Wednesday, July 13, 2011

BCM rejects your reality and substitutes their own

Canada's Bear Creek files suit in Peru over mine

Note: I am not a lawyer or a Peruvian, nor do I play either on TV.

Y'know, on the one hand, if the Santa Ana deposit can simply be taken away from BCM, then I would strongly suggest that all miners in Peru should be revalued at a much lower multiple. After all, it means that property rights can be usurped at a moment's notice... and a mine is nothing other than property.

So if I were doing valuation calcs based on a DCF NPV, for example, on Rio Alto's La Arena, I would replace the old 5% discount factor with a 10% - to include a 5%/year threat of government confiscation - and guess what, now your mine is only worth 68% of what it was (assuming a 20 year mine life). So RIO is only worth 68% of what it was, same for the rest of your mining industry, and say goodbye to FDI because the miracle of compound discounting makes your country yield 32% less profit, at a higher initial risk.

On the other hand, from what Otto says, it's the reality on the ground, tuff shit BCM, you lose, period. I guess the Aymara down there are a lot like the Mohawks up here.

Now, when the Mohawk Confederacy starts a big war up here and screws things up, like at Douglas Creek Estates, our government steps in, yes it confiscates the property at the centre of the problem, but then it provides monetary compensation to the developer for the confiscation. Canada's government can take your shit away too, but they're more or less required to give you money as compensation. Of course even in Canada the government doesn't volunteer free money to you, you have to go to court; but the law takes care of you once you get there.

It'll be interesting to see, re: this court case, if Peru also believes in compensation for loss of property. Maybe BCM can get Peru to hand over the capex for Corani as a settlement, since that's essentially what they took away from BCM. In fact, maybe BCM shareholders should also seek standing in this suit, since taking away Santa Ana without compensation would mean extreme share dilution is necessary to move Corani forward, which means economic injury to shareholders.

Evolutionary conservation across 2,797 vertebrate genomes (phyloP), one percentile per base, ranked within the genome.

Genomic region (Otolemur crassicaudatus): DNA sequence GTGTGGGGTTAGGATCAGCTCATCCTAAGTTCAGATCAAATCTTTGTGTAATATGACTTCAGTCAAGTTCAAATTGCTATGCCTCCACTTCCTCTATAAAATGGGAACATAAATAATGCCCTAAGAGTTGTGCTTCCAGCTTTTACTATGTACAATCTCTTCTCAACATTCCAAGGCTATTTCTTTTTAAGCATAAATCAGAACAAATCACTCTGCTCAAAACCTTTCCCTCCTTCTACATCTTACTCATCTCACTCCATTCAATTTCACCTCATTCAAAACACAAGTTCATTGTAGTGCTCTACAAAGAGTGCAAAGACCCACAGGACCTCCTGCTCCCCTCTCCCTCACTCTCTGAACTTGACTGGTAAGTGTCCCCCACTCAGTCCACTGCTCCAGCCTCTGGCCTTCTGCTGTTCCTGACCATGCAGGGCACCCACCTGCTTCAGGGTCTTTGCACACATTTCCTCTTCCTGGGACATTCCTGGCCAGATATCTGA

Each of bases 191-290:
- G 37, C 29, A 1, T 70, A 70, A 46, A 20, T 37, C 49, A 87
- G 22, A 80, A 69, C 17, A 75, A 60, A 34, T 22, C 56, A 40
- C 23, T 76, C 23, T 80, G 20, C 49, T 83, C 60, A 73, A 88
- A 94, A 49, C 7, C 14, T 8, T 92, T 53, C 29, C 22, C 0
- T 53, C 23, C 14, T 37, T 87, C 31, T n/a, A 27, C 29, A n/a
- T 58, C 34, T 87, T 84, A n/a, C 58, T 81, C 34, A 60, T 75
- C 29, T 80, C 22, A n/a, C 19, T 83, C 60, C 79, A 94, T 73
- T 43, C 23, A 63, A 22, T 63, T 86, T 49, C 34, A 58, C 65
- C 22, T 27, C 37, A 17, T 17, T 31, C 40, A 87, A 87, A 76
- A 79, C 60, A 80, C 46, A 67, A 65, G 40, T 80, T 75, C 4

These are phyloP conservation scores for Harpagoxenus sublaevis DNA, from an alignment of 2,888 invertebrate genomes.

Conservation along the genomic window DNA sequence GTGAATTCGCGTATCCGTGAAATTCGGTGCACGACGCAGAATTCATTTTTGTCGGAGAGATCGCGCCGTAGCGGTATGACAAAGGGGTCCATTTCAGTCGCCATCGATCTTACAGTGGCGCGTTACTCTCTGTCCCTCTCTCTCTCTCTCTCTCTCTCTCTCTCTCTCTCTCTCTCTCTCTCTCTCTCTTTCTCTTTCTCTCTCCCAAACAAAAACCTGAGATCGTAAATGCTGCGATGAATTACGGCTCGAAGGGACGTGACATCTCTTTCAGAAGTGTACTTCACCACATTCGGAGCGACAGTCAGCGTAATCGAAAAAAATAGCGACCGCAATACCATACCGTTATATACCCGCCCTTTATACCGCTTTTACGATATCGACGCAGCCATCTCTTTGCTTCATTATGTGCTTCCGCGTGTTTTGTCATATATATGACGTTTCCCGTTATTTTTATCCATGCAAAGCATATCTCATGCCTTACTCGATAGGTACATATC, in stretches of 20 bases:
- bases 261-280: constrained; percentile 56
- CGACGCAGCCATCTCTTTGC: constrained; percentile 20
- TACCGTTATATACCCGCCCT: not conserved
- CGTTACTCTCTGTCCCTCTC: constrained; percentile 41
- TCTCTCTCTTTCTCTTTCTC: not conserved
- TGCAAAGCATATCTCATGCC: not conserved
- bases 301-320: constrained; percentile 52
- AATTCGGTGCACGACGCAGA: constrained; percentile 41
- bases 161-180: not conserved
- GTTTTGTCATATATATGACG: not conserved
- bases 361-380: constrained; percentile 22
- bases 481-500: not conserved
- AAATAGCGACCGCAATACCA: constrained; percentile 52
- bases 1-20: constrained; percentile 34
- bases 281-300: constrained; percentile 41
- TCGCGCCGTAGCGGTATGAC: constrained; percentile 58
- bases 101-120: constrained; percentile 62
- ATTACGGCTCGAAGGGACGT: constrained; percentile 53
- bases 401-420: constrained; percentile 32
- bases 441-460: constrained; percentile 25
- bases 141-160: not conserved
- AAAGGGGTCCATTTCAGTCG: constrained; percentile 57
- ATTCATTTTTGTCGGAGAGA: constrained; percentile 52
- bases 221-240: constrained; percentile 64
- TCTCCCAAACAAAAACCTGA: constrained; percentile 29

(Feel free to forward this post to BCM's officers, if you like that idea. I'm not concerned cos I didn't buy BCM until after it puked to $4.)

If BCM gets nothing whatsoever for losing Santa Ana, though, that means Peru essentially doesn't even have a legal system that recognizes property rights - at least not to the point of requiring compensation for loss of property. Hoo baby, now that will make their market tank.

So anyway, I haven't checked Otto's blog to see if he's posted anything, nor checked my email. (I saw silver and gold were up strongly this morning so I don't care so much about the particulars of the market.) I'll be happy to read his opinion, since obviously he lives right there. But I'm just interested, from a property rights angle, to see how this plays out. Because this affects things like the discount factor you use for a DCF calc, and I want to know if I should knock my RIO target down from $3.50 to $2.39.

And because DCF NPV calcs are the lifeblood of real analysts (while rogue Peruvian bloggers simply use cash flow multiples), I'm sure the real analysts out there will be watching this case's progress as well.